I let all of my animals out of their hocks (shock! I had battery hens, despite my having not actually eaten chicken for three years in protest against such things.) I liked to think that inside the little chicken coop which held my sixty chickens was an enormous, comfortable place full of overstuffed couches on which happy chickens contendedly laid eggs, chattered, and did, well, chickeny things. See? Not only did I spend physical time, but mental too.
I have harvested all my crops, except the pineapples which will be ready just now and then I’ll free them too. I tilled the soil to allow whatever wants to grow there to grow and I have left my vast orchards that range from olives to gingko trees to cashews for all the freed animals to eat (cows, pigs, horses all released too, to join penguins, turtles, llamas and various other wonderful creatures I’d collected.)
I have visions of them building a little bar in the nursery barn (now that I freed all the baby animals), harvesting cashews and roasting them in the bakery oven, for bar snacks, all of them cramming in, a piano in the corner on which Bob, the Boer Goat, sometimes plays old Irish songs, when he’s had a toot too many. The chickens will then put on their suspender belts and do the can-can on top of the piano.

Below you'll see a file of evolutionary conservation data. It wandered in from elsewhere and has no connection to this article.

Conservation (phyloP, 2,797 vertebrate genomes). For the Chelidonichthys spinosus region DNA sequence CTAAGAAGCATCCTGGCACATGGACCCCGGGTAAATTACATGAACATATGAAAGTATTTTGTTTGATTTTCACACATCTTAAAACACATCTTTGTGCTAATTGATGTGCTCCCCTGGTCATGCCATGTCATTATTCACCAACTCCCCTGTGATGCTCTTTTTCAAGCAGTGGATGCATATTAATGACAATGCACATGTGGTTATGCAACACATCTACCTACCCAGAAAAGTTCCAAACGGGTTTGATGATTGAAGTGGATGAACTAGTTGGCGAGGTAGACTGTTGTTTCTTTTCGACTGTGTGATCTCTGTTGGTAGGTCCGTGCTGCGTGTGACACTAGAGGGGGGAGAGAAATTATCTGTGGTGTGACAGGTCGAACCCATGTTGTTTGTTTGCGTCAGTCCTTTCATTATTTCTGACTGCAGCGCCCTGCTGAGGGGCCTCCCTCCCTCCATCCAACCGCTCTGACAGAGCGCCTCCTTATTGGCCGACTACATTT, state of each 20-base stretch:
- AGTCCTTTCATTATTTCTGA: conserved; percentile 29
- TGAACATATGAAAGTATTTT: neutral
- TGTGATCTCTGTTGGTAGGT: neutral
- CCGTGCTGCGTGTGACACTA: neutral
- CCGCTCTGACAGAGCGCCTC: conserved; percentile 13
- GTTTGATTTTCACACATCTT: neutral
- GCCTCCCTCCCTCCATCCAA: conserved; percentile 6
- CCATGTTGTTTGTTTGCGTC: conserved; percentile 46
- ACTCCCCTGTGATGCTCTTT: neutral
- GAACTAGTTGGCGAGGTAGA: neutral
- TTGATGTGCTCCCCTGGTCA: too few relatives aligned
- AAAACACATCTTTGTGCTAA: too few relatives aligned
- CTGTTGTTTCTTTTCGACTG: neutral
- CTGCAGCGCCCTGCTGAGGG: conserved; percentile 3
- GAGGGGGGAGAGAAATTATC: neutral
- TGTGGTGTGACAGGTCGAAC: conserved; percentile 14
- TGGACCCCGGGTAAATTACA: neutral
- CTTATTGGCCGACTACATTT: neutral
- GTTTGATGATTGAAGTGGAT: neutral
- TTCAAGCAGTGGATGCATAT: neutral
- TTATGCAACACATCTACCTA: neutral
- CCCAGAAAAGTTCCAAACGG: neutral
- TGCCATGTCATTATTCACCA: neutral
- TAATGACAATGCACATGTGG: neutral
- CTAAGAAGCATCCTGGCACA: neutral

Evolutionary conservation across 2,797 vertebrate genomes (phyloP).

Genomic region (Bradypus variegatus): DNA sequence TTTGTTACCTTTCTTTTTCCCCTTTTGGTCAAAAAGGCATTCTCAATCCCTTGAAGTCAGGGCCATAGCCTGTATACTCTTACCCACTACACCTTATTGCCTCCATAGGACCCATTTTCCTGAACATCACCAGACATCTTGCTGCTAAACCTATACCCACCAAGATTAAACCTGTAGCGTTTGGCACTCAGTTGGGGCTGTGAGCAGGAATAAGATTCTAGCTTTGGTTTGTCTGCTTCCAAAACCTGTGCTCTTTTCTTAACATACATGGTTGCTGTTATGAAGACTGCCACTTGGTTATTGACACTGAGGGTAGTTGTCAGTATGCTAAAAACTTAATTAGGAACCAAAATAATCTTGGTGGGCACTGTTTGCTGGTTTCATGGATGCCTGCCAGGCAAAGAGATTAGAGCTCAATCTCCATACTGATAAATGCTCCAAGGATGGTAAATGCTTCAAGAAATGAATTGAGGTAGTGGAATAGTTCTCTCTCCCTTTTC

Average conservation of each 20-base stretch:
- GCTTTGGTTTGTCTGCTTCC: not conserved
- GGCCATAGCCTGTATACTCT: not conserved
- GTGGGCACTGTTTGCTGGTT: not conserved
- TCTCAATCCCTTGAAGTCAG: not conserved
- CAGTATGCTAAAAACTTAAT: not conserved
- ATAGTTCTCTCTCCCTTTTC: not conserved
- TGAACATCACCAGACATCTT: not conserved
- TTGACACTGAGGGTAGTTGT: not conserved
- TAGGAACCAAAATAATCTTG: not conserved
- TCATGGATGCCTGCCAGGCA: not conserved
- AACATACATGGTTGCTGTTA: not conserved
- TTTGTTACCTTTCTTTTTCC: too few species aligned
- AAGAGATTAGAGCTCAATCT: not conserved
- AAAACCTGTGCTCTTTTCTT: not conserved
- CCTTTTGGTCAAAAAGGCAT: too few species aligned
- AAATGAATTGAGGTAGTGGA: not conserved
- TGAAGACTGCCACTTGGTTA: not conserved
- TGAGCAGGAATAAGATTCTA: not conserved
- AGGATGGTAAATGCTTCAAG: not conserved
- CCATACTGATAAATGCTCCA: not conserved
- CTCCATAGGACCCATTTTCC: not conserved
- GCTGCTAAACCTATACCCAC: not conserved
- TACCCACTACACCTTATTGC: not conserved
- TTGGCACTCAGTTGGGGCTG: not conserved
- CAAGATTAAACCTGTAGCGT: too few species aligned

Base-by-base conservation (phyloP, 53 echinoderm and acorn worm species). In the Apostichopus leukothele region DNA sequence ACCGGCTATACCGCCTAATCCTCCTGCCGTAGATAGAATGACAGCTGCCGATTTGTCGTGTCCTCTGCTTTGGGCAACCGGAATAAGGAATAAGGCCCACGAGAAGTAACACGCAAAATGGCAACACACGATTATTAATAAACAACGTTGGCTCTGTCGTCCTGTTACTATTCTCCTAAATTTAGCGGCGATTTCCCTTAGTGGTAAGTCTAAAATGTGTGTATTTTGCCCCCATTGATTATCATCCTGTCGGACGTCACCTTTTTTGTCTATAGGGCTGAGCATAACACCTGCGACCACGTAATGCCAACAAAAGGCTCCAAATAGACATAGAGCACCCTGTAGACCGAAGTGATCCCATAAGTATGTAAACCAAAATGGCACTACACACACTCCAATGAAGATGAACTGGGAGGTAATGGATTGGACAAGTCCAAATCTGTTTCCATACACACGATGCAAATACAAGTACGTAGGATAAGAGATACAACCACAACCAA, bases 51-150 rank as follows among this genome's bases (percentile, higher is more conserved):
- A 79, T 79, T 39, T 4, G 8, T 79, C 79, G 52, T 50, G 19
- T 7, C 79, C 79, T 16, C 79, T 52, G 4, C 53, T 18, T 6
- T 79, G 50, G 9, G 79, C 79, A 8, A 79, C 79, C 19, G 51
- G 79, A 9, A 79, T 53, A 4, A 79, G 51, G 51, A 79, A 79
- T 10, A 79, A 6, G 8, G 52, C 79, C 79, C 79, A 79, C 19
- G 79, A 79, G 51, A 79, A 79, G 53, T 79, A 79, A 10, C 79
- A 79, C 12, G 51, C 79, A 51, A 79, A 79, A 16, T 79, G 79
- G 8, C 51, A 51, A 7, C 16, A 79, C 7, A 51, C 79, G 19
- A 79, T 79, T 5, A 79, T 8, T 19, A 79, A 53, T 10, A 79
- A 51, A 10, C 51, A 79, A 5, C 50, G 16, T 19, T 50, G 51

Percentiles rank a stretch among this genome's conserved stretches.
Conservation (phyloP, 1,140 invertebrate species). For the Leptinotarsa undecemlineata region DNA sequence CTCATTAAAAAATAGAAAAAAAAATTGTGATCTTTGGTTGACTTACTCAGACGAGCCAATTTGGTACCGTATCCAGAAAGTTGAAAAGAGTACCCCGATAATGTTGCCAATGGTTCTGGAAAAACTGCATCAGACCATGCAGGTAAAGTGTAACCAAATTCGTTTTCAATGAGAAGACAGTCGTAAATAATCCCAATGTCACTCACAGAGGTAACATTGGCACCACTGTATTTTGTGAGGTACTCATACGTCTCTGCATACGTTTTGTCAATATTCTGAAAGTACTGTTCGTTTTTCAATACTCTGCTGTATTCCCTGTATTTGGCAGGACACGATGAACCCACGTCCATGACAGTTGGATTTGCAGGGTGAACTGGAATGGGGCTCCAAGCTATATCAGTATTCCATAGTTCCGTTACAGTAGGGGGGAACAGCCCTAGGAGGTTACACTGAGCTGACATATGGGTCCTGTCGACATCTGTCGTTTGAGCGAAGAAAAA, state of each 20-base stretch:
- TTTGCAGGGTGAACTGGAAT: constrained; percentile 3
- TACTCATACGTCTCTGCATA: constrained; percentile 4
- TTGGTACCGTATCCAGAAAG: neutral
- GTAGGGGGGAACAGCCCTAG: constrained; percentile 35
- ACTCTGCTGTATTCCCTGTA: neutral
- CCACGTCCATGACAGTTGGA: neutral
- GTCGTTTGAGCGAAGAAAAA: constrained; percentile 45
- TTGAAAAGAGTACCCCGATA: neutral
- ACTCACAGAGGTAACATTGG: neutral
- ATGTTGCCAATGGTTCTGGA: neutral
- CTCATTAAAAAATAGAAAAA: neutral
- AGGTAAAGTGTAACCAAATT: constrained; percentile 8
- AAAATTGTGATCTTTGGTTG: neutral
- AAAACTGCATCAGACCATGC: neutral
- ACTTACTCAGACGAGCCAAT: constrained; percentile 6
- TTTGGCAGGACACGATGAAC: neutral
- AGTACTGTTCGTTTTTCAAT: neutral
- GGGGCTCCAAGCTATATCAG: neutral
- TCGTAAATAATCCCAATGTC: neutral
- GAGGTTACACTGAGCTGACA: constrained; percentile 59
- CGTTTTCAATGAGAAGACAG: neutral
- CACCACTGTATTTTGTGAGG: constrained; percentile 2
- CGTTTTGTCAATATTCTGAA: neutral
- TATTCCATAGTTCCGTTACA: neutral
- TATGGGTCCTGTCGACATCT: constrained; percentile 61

I know, I know, all the intellectuals got all high-horsey about us who devoted oodles of our time on such a frivolously time-wasting activity. Well, I’m an expert now, I can tell you why I found the time for it. It was a fabulous stress reliever and, even though it’s all in cyberspace, there is nothing more satisfying than planting seeds, and something grows. And, as you can see, it was a whole world into which I could become absorbed, away from Real Work and the real world.
But it’s time for me to let them all free and, in doing so, free up my time to do what I so desperately wish to get myself doing: write.
And it looks like it may be working, doesn’t it?